Hence no sound. I think it may also try the boot CMOS in LAN card and USB Host
3. I was originally concerned that the modem I used was infected, being a Huawei
3G USB Modem (it attaches to the machine as a USB CD-ROM). But the attack on
the public computer, leads me to doubt that, though they could be using all 4
methods proposed so far.
4. Now that I realise that these attacks are external, I must say that "InitDiskno"
appearence must have been more defence aginst a BIOS attack rather than part of
the virus. Unless of course, if it is acting as the beacon.
5. It takes a couple of boots after the attack to bring the infection up to full
strength as an internal infection(s).
6. I have not found a virus scanner that will detect the virus. Ad-aware v8.3
used to stop several attacks from the same source and list the IP. Unfortunatly
I didn't write it down. The newer version 9 does not.
7. For virus scanning, Agnitum's Outpost Security Suite Free 7.1 is the best that
I have found. Like all the others it does not find the infection, but it does
detect some of it's action in modifying executables from modules in memory.
8. The virus is very good at taking down Microsofts Firewall. Note that Agnitum's
comes with a good firewall of its own.
9. Normal downloads fail if they are large (124MB for Ad-Aware always fail). If
you are installing multiple machines (my 3 soon I hope) and want SP3 for XP
update as one file (324MB), it fails.
10.Downloading by utorrent succeeds quite well for a while, I suppose the sheer
volume of data transfer makes it hard for an attack. I have had it go as long
as two hours before an attack got through.
11.If a torrent file exists for your desired file (for ubuntu it does), use it in
preference to a direct download. You can usually get it down. If it is an ISO
file, you will seldom get a good burn when you are infected (see more below).
12.The virus will infect or blank BIOS's. If the BIOS is not a plug-in, goodbye
13.When making normal changes to your BIOS (after entering setup by using the
DEL key or F1 or F2 or ALT-CRTL-ESC) the virus will sometimes hang the
14.After making changes to your BIOS to change the boot order of floppies, CDs,
Hard drives, LAN cards, the virus can either change your settings so that it
boots first, or from the moment of your hard drive being sensed by the machine,
take over your machine and boots first, irregardless of your settings. This
means that it also infects the MBR (Master Boot Record) of a hard drive.
15.If you try and save your data, you will find that you have an incredible
amount of faulty floppy diskettes. Just from switching to a clean machine I
only threw out 7 of the 40 diskettes deemed faulty by the infected machine.
16.If you try to burn a data CD/DVD to save your data, it also seldom work's.
(eg your hard drive runs out of disk space, or file is corrupt, or this
directory does not meet Windows naming standards, this directory has seven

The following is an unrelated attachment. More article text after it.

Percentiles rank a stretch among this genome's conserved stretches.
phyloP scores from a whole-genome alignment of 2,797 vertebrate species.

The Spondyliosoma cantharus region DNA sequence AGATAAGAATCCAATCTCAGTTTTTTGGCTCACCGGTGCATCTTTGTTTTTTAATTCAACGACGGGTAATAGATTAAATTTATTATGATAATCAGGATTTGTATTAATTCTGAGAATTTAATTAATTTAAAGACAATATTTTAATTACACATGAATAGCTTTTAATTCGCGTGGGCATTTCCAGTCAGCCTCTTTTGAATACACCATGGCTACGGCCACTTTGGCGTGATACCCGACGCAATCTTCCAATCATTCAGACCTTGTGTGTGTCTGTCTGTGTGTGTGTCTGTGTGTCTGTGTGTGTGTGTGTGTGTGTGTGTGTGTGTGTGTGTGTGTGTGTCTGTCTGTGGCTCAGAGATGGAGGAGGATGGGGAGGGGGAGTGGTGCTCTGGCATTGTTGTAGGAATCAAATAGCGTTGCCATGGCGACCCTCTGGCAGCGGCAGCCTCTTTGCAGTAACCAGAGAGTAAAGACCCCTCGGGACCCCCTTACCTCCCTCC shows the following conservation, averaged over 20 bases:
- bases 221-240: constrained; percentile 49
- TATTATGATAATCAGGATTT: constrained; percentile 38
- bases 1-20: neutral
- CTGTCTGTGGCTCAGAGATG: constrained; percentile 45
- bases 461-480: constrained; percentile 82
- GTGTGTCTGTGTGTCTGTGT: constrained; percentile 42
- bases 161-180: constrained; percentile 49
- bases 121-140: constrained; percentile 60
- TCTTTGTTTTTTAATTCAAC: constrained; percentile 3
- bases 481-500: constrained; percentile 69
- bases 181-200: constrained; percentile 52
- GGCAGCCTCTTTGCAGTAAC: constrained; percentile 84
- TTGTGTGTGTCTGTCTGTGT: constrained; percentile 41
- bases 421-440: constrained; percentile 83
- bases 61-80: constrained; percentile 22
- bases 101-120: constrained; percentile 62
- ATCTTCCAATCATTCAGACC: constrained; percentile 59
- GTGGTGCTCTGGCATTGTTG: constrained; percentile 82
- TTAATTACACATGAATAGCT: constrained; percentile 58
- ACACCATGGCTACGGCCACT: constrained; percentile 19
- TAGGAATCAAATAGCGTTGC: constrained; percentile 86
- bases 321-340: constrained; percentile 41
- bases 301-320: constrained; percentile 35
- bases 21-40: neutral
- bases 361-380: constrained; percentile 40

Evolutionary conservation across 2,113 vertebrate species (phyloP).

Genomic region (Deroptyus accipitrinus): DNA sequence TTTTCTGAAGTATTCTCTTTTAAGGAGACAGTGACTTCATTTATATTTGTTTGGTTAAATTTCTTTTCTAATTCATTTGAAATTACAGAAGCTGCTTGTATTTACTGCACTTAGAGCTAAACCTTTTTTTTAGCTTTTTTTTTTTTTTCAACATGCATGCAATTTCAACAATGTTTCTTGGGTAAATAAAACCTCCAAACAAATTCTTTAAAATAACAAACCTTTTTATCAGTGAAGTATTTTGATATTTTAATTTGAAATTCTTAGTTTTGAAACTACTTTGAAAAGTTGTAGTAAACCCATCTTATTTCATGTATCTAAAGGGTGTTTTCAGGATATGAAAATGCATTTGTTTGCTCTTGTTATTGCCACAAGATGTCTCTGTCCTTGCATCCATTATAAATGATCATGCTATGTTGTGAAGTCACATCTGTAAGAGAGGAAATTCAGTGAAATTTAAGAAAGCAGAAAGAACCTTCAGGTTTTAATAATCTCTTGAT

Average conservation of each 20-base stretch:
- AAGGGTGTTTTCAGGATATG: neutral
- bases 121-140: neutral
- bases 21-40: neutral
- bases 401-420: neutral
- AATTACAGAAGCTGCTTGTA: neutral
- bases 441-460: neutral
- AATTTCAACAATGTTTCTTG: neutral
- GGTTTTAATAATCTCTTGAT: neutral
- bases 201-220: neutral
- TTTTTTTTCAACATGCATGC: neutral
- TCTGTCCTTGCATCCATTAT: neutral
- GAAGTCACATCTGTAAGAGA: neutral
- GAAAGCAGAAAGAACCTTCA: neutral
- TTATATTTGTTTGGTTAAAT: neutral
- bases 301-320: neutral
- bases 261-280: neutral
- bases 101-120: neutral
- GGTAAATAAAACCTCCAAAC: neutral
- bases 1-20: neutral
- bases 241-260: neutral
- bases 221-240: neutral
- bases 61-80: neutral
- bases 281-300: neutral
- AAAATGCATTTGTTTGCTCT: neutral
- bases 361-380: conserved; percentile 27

parent directories, etc)
17.If try to burn video DVD's (even your own legal stuff) there are corrupt
spots that stops the video player and even hangs the video player. (I was
transferring VHS tapes of my parents before their death. Gone is the machine,
the converted & editted AVIs and the DVDs are stuffed. Now looking for the
VHS tapes I haven't thrown out.)
18.If you try and burn an ISO onto a CD/DVD you can find errors internally to
the ISO. I once burnt 4 copies of Ubuntu from the one execution: two had
missing files, two appeared to install the virus.
19.Add a second hard drive to an infected machine, it is infected.
20.Add an external hard drive to and infected machine, it is infected.
21.Add an infected hard drive to a clean machine, The clean machine is infected.
22.Add a bootable USB drive, it generally gets infected (Ubuntu install), but
don't know yet if it infects non-bootable. I certainly blame the virus for
the lost of two 16GB USBs and one 8GB, that have come up either not readable
or simply ceased to function.
23.Small, quick, simple burners of ISOs (like infraRecorder, there are other
good ones but I have lost them) are the best. Time is short if your machine
haven't been infected yet.
24.Your time and date are occasionally reset.
25.The good thing about the latest Ubuntu (there are lots of good things, but in
this context the is one above that is very important) it runs from a CD. An
already burnt CD can't be infected. You can't save any data, except onto and
infected drive but you can communicate and call for help.
The ISP's (Internet Services Providers) with 3G USB Modems offer NO help in
getting the modem to work for LINUX which makes it quite hard to establish
much less memorise so you can quickly setup.
26.Some ISP's sheild their customers from this attack,notably Australia's Telstra,
but not Optus, Dodo or Eon Net.
27.Several other virus seem to find the breach into your machine and join in.
That of course means that all of the above may not be just the one virus.